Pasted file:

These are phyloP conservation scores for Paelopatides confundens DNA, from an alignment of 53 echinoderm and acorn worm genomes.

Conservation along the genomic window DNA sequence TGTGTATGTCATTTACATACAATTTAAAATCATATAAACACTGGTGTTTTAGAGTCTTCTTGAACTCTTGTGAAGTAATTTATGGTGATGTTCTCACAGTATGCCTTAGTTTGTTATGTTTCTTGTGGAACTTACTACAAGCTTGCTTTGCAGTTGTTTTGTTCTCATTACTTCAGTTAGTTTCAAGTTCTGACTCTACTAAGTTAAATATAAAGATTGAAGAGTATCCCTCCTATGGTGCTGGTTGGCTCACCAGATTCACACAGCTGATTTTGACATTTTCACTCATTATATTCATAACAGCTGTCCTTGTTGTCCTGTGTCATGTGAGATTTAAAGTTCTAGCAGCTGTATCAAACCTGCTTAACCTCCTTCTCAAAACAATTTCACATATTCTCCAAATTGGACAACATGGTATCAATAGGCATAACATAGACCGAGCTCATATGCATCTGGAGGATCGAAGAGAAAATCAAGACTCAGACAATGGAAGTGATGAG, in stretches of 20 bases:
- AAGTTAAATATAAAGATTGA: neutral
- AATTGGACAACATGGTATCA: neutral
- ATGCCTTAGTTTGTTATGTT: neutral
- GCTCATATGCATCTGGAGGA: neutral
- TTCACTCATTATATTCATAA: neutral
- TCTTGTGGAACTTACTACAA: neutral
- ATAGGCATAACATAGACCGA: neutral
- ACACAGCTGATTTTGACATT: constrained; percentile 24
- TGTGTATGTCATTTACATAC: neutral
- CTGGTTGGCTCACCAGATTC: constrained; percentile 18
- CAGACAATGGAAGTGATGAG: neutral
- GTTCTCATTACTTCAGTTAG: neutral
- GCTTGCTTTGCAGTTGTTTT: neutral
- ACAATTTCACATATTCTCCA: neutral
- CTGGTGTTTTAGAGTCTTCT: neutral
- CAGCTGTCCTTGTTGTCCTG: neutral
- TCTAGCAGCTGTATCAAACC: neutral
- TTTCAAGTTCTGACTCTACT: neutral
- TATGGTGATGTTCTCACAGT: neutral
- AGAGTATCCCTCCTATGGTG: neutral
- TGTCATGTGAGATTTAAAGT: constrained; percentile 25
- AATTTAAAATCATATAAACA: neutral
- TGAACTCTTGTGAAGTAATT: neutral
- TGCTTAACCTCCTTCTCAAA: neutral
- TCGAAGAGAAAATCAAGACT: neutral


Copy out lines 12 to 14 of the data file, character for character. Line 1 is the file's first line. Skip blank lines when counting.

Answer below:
- CTGGTTGGCTCACCAGATTC: constrained; percentile 18
- CAGACAATGGAAGTGATGAG: neutral
- GTTCTCATTACTTCAGTTAG: neutral